After that, voters must approve the proposal through a special referendum that can take place no later than Oct. 1. The hosting agreement must be signed and posted for voter review no later than 60 days before the referendum, Snyder said, putting the pressure on for speedy negotiations so the referendum can be posted no later than Aug. 1.
By Oct. 4, all the companies bidding for the slots casino have to file their applications with the state gaming commission, which has promised to pick the winner by the end of the year.
The quick turnaround time makes it hard for selectmen to do their homework, investigating the history of similarly sized, slots-only casinos in areas that mimic this region’s population base and weather patterns, and such casinos’ history of financial viability, as well as community and commercial impact on their host communities.
Selectman Chairman Henry Richenburg said after selectmen discuss the proposal at the workshop Monday night, they’ll move straight into a formal session at 7 p.m. At that meeting, they’ll vote “yea or nay,” Richenburg said, on negotiating the hosting agreement and contract with Cordish. Under the state’s casino gambling regulations, the agreement is required and would delineate the basis for the partnership, outlining what the town would specifically receive and require from the Baltimore-based casino developer if it it is allowed to site in Salisbury. It could include the amount of money the town gets annually from Cordish in impact fees and other revenues, along the preferential hiring of local residents and vendors.
More than $1 million is offered to Raynham in its hosting agreement with former greyhound race track Raynham Park, vying with other companies to win the license for the single slot-machine parlor allowed by state law. Also permitted are three full-service casinos, along with one Indian-owned gambling venue.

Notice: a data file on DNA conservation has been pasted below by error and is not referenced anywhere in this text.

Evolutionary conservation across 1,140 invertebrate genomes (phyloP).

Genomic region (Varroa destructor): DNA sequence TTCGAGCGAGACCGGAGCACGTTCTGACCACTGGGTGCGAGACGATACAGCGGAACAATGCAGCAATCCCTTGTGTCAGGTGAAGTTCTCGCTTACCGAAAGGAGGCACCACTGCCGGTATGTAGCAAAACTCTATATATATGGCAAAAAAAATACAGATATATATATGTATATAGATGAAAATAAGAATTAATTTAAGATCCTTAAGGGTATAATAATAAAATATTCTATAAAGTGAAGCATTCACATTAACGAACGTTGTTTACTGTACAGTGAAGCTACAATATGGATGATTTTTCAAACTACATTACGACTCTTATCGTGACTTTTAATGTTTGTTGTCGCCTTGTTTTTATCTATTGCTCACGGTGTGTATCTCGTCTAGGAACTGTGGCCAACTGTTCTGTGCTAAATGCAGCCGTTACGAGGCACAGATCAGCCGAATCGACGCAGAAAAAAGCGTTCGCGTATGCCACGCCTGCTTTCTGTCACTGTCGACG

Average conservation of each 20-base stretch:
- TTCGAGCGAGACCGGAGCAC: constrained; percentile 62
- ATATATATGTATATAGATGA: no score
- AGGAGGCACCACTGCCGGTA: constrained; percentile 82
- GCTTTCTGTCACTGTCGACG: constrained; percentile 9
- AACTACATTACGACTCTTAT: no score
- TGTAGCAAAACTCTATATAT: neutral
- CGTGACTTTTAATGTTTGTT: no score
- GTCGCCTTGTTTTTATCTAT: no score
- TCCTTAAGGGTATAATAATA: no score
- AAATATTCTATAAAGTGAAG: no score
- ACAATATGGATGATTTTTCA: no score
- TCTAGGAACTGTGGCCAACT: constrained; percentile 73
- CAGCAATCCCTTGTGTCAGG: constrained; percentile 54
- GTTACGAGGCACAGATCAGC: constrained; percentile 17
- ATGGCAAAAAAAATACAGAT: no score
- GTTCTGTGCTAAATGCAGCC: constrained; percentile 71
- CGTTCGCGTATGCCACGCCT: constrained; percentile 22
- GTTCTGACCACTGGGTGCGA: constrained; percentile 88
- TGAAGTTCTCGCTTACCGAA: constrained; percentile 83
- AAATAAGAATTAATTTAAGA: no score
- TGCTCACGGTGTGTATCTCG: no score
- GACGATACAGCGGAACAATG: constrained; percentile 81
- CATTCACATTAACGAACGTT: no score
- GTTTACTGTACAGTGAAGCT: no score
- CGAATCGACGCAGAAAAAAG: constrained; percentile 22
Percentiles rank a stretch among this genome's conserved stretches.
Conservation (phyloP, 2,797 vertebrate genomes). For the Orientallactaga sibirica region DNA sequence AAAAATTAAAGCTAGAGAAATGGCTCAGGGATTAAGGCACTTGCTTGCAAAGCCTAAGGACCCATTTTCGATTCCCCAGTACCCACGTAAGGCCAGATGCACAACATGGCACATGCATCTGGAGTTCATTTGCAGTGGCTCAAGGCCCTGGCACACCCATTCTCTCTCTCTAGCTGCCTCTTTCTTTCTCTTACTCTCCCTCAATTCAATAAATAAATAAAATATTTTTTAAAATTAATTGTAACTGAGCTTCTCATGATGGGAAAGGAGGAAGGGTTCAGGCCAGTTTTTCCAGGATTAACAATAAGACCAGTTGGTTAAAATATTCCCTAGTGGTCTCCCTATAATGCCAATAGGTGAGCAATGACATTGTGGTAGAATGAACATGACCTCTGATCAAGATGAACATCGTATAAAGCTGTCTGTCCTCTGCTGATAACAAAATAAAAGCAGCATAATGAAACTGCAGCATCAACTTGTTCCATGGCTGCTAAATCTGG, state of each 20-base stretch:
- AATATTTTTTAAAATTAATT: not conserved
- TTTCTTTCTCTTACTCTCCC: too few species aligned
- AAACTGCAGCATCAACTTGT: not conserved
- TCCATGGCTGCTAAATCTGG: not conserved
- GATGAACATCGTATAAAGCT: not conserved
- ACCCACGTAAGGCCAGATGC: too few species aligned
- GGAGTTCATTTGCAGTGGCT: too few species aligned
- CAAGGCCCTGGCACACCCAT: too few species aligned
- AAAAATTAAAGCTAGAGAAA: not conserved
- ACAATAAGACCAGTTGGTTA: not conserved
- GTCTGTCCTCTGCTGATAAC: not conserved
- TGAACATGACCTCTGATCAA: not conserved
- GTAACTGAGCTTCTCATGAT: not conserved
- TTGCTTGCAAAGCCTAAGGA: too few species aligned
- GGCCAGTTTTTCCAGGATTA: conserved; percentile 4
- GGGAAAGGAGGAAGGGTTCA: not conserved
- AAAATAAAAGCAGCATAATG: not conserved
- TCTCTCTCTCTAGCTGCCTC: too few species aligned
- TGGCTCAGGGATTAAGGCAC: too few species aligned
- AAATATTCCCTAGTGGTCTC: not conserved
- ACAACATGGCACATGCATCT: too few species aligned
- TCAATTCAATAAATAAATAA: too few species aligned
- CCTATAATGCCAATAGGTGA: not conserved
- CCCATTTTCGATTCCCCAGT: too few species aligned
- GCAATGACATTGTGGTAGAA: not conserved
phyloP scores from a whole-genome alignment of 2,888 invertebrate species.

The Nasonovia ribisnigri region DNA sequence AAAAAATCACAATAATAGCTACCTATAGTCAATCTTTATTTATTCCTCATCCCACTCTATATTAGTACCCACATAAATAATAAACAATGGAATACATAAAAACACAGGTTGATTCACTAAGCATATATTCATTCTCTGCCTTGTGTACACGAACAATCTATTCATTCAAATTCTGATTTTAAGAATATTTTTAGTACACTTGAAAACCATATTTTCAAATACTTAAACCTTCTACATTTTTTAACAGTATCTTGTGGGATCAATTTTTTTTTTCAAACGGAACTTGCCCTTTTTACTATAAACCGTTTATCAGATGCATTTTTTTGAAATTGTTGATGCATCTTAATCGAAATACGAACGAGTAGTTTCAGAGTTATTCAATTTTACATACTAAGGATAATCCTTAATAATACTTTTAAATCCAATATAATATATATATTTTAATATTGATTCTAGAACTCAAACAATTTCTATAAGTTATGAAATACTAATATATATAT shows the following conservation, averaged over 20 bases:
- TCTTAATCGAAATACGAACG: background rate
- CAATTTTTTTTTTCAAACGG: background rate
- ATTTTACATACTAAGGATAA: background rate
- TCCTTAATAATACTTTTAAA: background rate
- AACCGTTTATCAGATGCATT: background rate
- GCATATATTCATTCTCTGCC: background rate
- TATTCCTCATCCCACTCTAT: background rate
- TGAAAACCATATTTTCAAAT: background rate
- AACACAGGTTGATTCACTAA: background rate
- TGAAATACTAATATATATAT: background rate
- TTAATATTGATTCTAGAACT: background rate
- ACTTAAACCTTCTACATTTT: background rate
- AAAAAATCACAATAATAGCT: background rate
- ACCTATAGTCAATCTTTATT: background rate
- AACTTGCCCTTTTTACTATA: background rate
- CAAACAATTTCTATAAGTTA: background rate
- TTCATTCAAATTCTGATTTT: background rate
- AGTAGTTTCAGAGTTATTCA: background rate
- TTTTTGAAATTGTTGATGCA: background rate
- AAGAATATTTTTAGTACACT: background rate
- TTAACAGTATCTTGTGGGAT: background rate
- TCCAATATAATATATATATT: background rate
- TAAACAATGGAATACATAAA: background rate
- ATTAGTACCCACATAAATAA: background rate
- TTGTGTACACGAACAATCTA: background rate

Beaulieu chastised Snyder at the meeting for not providing a detailed written proposal earlier, allowing selectmen time to review it before the meeting. He also questioned why the town was getting the proposal so late in the game.
Cordish paid the state’s $400,000 fee to be one of the slot casino contenders last fall, Snyder said, admitting that before Salisbury, the company had approached other communities, like Boxborough, which had turned down the opportunity. Snyder assured selectmen, after considering the local site, Cordish believes it’s so ideal it could win its bid for the slots casino.
Cordish optioned land owned by Bruce Arakelian, the current site of Vision Max theater complex and Sylvan Street Grille, he said. Its location, near Interstate 495 and 95 and within a short drive of Lowell, Lawrence, Methuen, Haverhill and southern New Hampshire, make it a choice spot for the regional facility, Snyder said. In addition, he added most of the infrastructure needed is already in place, for the land is already developed on a four-lane, busy secondary state highway, with water and sewer available.
“We do only world-class venues,” Snyder said. “This would have enormous benefit for the town and the state.”
The money involved is considerable, for if chosen, Cordish will pay a $25 million licensing fee to the state, also paying into Massachusetts coffers what’s equal to 49 percent in state taxes on every dollar earned at the slots, he said.
In addition to hosting agreement revenues, Cordish would pay local property tax and all normal fees, Snyder said, while also contributing to local charities, and helping the economy grow through jobs, while creating new or increased opportunities for other local businesses.